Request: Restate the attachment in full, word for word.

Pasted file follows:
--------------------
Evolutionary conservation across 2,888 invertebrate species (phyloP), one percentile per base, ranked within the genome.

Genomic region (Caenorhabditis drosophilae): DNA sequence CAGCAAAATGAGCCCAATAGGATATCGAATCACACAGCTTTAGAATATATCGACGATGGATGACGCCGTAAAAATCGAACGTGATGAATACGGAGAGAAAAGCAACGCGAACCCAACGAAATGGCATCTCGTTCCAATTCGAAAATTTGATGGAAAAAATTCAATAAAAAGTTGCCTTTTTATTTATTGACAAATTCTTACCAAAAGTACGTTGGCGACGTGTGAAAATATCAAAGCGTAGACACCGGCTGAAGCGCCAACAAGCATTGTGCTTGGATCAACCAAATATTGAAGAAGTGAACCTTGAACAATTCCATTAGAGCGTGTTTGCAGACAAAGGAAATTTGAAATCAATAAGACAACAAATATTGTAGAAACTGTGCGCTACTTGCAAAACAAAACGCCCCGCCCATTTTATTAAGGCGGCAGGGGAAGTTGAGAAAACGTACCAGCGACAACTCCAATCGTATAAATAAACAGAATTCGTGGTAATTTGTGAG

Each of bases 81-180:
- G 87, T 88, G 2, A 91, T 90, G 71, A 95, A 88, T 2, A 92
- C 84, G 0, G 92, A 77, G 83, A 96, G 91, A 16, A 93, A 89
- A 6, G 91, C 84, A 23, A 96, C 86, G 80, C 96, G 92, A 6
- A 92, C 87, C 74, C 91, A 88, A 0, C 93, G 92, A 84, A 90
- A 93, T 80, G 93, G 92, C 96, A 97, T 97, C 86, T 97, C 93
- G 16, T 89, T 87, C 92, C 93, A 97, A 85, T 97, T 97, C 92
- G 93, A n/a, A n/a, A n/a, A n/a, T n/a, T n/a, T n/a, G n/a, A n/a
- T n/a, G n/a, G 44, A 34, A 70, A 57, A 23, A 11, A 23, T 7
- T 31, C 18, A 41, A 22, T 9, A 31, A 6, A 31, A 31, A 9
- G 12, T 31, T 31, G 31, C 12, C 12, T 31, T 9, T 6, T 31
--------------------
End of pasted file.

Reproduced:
Evolutionary conservation across 2,888 invertebrate species (phyloP), one percentile per base, ranked within the genome.

Genomic region (Caenorhabditis drosophilae): DNA sequence CAGCAAAATGAGCCCAATAGGATATCGAATCACACAGCTTTAGAATATATCGACGATGGATGACGCCGTAAAAATCGAACGTGATGAATACGGAGAGAAAAGCAACGCGAACCCAACGAAATGGCATCTCGTTCCAATTCGAAAATTTGATGGAAAAAATTCAATAAAAAGTTGCCTTTTTATTTATTGACAAATTCTTACCAAAAGTACGTTGGCGACGTGTGAAAATATCAAAGCGTAGACACCGGCTGAAGCGCCAACAAGCATTGTGCTTGGATCAACCAAATATTGAAGAAGTGAACCTTGAACAATTCCATTAGAGCGTGTTTGCAGACAAAGGAAATTTGAAATCAATAAGACAACAAATATTGTAGAAACTGTGCGCTACTTGCAAAACAAAACGCCCCGCCCATTTTATTAAGGCGGCAGGGGAAGTTGAGAAAACGTACCAGCGACAACTCCAATCGTATAAATAAACAGAATTCGTGGTAATTTGTGAG

Each of bases 81-180:
- G 87, T 88, G 2, A 91, T 90, G 71, A 95, A 88, T 2, A 92
- C 84, G 0, G 92, A 77, G 83, A 96, G 91, A 16, A 93, A 89
- A 6, G 91, C 84, A 23, A 96, C 86, G 80, C 96, G 92, A 6
- A 92, C 87, C 74, C 91, A 88, A 0, C 93, G 92, A 84, A 90
- A 93, T 80, G 93, G 92, C 96, A 97, T 97, C 86, T 97, C 93
- G 16, T 89, T 87, C 92, C 93, A 97, A 85, T 97, T 97, C 92
- G 93, A n/a, A n/a, A n/a, A n/a, T n/a, T n/a, T n/a, G n/a, A n/a
- T n/a, G n/a, G 44, A 34, A 70, A 57, A 23, A 11, A 23, T 7
- T 31, C 18, A 41, A 22, T 9, A 31, A 6, A 31, A 31, A 9
- G 12, T 31, T 31, G 31, C 12, C 12, T 31, T 9, T 6, T 31